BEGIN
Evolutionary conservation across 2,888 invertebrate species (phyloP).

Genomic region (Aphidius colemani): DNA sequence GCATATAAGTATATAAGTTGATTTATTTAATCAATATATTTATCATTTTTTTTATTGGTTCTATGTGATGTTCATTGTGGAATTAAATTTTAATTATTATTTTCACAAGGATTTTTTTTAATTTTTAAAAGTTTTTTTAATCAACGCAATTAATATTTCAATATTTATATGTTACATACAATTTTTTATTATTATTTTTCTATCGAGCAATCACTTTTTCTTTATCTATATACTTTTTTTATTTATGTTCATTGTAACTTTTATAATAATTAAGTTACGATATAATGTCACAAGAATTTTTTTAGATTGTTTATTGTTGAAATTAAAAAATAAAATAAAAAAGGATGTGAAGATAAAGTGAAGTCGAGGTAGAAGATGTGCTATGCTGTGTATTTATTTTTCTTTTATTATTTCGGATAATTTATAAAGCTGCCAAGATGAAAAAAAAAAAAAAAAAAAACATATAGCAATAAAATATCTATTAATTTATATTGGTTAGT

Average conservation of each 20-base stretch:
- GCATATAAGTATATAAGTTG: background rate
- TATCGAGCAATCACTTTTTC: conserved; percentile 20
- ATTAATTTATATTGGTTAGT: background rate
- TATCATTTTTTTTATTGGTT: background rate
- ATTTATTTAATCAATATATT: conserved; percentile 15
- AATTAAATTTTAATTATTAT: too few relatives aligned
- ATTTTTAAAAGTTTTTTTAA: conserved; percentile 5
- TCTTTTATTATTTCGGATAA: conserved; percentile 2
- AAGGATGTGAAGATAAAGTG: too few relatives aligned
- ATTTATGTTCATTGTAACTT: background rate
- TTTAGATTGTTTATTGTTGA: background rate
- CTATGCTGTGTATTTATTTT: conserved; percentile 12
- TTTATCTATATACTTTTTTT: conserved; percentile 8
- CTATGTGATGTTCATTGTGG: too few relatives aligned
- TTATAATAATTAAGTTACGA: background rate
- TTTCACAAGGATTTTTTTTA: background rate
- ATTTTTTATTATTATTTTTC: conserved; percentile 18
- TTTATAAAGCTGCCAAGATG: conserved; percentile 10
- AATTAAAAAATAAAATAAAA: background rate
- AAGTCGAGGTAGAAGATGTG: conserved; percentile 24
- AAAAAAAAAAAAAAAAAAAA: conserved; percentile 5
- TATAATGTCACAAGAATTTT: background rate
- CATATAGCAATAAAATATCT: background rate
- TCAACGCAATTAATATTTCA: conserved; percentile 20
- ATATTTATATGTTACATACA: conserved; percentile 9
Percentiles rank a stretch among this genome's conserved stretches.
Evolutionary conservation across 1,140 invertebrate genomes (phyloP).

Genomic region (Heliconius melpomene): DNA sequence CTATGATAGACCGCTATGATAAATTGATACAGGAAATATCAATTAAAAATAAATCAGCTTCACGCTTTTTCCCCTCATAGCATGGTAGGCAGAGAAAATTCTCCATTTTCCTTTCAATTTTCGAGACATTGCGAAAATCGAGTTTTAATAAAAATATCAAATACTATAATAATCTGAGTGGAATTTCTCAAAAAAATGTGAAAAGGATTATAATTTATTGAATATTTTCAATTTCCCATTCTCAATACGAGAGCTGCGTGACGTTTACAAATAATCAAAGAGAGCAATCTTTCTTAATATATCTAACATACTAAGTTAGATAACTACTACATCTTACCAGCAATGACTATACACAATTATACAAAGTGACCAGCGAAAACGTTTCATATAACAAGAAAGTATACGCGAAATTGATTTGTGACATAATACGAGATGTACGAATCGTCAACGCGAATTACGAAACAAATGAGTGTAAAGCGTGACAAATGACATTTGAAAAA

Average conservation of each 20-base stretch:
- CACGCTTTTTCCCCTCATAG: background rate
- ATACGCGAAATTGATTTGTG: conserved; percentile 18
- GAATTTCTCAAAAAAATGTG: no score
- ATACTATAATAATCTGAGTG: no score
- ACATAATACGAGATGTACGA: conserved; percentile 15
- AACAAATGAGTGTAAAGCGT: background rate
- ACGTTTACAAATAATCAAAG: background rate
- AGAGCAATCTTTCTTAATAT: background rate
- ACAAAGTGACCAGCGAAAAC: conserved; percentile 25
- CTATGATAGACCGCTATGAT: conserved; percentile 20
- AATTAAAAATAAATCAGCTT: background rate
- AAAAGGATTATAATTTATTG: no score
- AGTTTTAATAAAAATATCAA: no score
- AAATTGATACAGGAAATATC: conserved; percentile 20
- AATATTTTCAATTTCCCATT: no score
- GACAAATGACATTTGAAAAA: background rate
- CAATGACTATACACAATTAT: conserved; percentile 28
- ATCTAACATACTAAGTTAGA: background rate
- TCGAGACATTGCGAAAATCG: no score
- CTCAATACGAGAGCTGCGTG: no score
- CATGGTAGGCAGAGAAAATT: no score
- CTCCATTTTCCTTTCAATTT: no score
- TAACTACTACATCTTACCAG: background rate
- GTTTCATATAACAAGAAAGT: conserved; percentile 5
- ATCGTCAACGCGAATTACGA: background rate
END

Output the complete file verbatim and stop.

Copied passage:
Evolutionary conservation across 2,888 invertebrate species (phyloP).

Genomic region (Aphidius colemani): DNA sequence GCATATAAGTATATAAGTTGATTTATTTAATCAATATATTTATCATTTTTTTTATTGGTTCTATGTGATGTTCATTGTGGAATTAAATTTTAATTATTATTTTCACAAGGATTTTTTTTAATTTTTAAAAGTTTTTTTAATCAACGCAATTAATATTTCAATATTTATATGTTACATACAATTTTTTATTATTATTTTTCTATCGAGCAATCACTTTTTCTTTATCTATATACTTTTTTTATTTATGTTCATTGTAACTTTTATAATAATTAAGTTACGATATAATGTCACAAGAATTTTTTTAGATTGTTTATTGTTGAAATTAAAAAATAAAATAAAAAAGGATGTGAAGATAAAGTGAAGTCGAGGTAGAAGATGTGCTATGCTGTGTATTTATTTTTCTTTTATTATTTCGGATAATTTATAAAGCTGCCAAGATGAAAAAAAAAAAAAAAAAAAACATATAGCAATAAAATATCTATTAATTTATATTGGTTAGT

Average conservation of each 20-base stretch:
- GCATATAAGTATATAAGTTG: background rate
- TATCGAGCAATCACTTTTTC: conserved; percentile 20
- ATTAATTTATATTGGTTAGT: background rate
- TATCATTTTTTTTATTGGTT: background rate
- ATTTATTTAATCAATATATT: conserved; percentile 15
- AATTAAATTTTAATTATTAT: too few relatives aligned
- ATTTTTAAAAGTTTTTTTAA: conserved; percentile 5
- TCTTTTATTATTTCGGATAA: conserved; percentile 2
- AAGGATGTGAAGATAAAGTG: too few relatives aligned
- ATTTATGTTCATTGTAACTT: background rate
- TTTAGATTGTTTATTGTTGA: background rate
- CTATGCTGTGTATTTATTTT: conserved; percentile 12
- TTTATCTATATACTTTTTTT: conserved; percentile 8
- CTATGTGATGTTCATTGTGG: too few relatives aligned
- TTATAATAATTAAGTTACGA: background rate
- TTTCACAAGGATTTTTTTTA: background rate
- ATTTTTTATTATTATTTTTC: conserved; percentile 18
- TTTATAAAGCTGCCAAGATG: conserved; percentile 10
- AATTAAAAAATAAAATAAAA: background rate
- AAGTCGAGGTAGAAGATGTG: conserved; percentile 24
- AAAAAAAAAAAAAAAAAAAA: conserved; percentile 5
- TATAATGTCACAAGAATTTT: background rate
- CATATAGCAATAAAATATCT: background rate
- TCAACGCAATTAATATTTCA: conserved; percentile 20
- ATATTTATATGTTACATACA: conserved; percentile 9
Percentiles rank a stretch among this genome's conserved stretches.
Evolutionary conservation across 1,140 invertebrate genomes (phyloP).

Genomic region (Heliconius melpomene): DNA sequence CTATGATAGACCGCTATGATAAATTGATACAGGAAATATCAATTAAAAATAAATCAGCTTCACGCTTTTTCCCCTCATAGCATGGTAGGCAGAGAAAATTCTCCATTTTCCTTTCAATTTTCGAGACATTGCGAAAATCGAGTTTTAATAAAAATATCAAATACTATAATAATCTGAGTGGAATTTCTCAAAAAAATGTGAAAAGGATTATAATTTATTGAATATTTTCAATTTCCCATTCTCAATACGAGAGCTGCGTGACGTTTACAAATAATCAAAGAGAGCAATCTTTCTTAATATATCTAACATACTAAGTTAGATAACTACTACATCTTACCAGCAATGACTATACACAATTATACAAAGTGACCAGCGAAAACGTTTCATATAACAAGAAAGTATACGCGAAATTGATTTGTGACATAATACGAGATGTACGAATCGTCAACGCGAATTACGAAACAAATGAGTGTAAAGCGTGACAAATGACATTTGAAAAA

Average conservation of each 20-base stretch:
- CACGCTTTTTCCCCTCATAG: background rate
- ATACGCGAAATTGATTTGTG: conserved; percentile 18
- GAATTTCTCAAAAAAATGTG: no score
- ATACTATAATAATCTGAGTG: no score
- ACATAATACGAGATGTACGA: conserved; percentile 15
- AACAAATGAGTGTAAAGCGT: background rate
- ACGTTTACAAATAATCAAAG: background rate
- AGAGCAATCTTTCTTAATAT: background rate
- ACAAAGTGACCAGCGAAAAC: conserved; percentile 25
- CTATGATAGACCGCTATGAT: conserved; percentile 20
- AATTAAAAATAAATCAGCTT: background rate
- AAAAGGATTATAATTTATTG: no score
- AGTTTTAATAAAAATATCAA: no score
- AAATTGATACAGGAAATATC: conserved; percentile 20
- AATATTTTCAATTTCCCATT: no score
- GACAAATGACATTTGAAAAA: background rate
- CAATGACTATACACAATTAT: conserved; percentile 28
- ATCTAACATACTAAGTTAGA: background rate
- TCGAGACATTGCGAAAATCG: no score
- CTCAATACGAGAGCTGCGTG: no score
- CATGGTAGGCAGAGAAAATT: no score
- CTCCATTTTCCTTTCAATTT: no score
- TAACTACTACATCTTACCAG: background rate
- GTTTCATATAACAAGAAAGT: conserved; percentile 5
- ATCGTCAACGCGAATTACGA: background rate